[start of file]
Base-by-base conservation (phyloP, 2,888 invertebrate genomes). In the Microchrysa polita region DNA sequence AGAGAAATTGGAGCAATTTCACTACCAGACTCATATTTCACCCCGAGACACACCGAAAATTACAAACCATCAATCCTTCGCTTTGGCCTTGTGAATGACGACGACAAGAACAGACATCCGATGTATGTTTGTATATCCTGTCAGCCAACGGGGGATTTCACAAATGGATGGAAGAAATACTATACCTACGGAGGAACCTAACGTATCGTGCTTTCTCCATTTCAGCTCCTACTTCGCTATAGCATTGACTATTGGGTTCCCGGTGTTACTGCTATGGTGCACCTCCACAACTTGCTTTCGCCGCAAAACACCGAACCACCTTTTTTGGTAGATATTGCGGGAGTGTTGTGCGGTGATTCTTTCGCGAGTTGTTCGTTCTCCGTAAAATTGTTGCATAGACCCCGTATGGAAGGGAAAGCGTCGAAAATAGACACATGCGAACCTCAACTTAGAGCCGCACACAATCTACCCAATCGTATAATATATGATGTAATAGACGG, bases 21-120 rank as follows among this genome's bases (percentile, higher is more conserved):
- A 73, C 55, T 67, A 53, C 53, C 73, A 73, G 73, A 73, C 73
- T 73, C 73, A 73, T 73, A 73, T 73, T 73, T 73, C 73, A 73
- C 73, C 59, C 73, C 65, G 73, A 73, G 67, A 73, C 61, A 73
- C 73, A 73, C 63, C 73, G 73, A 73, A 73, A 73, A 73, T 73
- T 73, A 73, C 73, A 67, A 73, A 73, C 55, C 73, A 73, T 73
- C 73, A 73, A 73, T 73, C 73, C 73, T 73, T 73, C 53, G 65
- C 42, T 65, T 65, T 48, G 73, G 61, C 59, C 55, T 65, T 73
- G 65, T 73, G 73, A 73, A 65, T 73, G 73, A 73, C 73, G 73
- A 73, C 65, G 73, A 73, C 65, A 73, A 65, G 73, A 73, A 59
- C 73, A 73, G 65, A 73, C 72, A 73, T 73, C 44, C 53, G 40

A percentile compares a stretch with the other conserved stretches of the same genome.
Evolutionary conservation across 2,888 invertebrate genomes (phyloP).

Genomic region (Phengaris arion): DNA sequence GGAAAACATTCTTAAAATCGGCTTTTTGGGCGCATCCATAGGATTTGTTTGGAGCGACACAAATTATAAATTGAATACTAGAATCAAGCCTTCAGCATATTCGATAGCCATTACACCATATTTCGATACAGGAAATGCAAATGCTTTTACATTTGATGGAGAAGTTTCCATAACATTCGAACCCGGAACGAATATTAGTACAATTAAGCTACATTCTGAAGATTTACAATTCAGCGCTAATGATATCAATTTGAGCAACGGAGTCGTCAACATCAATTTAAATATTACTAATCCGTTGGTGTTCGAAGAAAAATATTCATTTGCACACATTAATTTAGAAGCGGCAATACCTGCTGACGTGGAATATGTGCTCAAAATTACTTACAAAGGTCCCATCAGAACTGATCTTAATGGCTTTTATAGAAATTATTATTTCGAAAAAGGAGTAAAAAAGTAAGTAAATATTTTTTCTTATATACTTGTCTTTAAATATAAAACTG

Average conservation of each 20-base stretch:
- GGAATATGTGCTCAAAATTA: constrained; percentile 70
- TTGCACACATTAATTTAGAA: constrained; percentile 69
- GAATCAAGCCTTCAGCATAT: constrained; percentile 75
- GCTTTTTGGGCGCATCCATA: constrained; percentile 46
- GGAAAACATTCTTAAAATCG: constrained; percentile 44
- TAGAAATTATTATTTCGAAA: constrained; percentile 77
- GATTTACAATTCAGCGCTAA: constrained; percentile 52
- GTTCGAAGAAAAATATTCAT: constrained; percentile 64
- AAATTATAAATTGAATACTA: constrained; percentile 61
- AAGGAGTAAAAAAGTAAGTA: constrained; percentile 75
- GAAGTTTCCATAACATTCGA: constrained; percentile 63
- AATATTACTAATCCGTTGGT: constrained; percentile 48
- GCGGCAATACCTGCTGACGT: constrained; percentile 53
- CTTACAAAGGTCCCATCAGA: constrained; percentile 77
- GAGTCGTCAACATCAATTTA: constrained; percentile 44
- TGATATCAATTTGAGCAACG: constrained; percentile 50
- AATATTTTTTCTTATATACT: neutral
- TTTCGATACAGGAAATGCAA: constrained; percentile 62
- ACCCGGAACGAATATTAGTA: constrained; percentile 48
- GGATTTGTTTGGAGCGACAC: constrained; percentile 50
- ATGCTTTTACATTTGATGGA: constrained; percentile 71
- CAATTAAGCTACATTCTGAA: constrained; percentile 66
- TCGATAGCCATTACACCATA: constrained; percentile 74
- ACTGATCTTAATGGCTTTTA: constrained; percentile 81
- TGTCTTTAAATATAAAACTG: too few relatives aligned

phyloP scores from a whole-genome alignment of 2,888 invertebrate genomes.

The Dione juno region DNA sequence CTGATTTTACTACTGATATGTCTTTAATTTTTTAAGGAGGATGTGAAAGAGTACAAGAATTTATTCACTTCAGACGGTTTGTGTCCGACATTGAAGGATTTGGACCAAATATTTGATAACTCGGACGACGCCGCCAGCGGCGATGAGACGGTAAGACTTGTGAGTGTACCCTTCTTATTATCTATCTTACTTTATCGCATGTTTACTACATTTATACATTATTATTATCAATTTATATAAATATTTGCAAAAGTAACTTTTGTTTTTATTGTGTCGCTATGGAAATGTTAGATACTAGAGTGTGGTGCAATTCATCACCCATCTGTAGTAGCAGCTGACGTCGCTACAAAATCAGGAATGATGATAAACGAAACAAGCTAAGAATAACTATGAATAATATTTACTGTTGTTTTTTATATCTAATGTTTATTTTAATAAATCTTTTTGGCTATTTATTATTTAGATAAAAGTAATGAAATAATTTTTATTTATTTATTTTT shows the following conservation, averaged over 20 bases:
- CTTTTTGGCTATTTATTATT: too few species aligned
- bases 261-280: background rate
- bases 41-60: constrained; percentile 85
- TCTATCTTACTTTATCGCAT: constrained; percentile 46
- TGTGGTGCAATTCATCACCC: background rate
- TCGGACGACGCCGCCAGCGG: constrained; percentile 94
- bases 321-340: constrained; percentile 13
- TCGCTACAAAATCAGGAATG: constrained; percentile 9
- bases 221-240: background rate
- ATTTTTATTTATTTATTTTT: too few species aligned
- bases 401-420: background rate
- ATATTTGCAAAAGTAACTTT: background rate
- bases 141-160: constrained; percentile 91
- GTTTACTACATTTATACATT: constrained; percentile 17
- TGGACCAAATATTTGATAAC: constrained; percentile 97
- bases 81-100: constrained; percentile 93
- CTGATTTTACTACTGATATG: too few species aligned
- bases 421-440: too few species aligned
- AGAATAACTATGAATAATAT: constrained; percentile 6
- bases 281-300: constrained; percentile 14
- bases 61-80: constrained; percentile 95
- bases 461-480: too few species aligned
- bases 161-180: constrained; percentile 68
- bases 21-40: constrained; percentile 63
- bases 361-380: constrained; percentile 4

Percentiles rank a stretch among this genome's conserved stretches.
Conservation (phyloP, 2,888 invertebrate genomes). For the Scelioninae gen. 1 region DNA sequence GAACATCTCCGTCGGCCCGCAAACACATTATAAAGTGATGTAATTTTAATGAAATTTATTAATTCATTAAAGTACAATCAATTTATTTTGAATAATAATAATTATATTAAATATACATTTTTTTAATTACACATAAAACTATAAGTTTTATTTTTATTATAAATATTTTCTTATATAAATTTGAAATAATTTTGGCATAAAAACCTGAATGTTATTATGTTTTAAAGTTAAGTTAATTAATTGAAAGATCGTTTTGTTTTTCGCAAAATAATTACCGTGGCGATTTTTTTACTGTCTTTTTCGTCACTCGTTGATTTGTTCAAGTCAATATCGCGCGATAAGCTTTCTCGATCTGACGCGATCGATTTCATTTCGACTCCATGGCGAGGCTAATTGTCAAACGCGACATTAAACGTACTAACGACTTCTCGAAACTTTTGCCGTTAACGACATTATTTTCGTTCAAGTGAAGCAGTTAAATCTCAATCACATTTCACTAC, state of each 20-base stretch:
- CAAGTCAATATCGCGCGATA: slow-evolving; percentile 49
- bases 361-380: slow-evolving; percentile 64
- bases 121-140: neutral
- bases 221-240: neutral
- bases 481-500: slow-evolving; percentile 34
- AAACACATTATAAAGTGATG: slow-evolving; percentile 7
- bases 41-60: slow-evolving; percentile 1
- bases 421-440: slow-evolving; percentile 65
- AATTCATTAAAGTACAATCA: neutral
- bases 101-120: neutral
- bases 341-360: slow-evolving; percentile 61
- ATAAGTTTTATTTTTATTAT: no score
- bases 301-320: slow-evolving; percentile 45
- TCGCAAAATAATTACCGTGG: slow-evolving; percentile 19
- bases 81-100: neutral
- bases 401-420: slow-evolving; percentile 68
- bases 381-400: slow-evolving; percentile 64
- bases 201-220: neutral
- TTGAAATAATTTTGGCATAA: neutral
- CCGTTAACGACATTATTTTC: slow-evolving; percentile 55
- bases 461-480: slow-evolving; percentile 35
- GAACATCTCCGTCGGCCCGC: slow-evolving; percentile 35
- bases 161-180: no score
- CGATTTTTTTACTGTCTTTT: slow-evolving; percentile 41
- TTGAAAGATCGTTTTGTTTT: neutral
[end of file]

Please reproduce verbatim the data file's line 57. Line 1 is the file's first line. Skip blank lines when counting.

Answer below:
- TGGACCAAATATTTGATAAC: constrained; percentile 97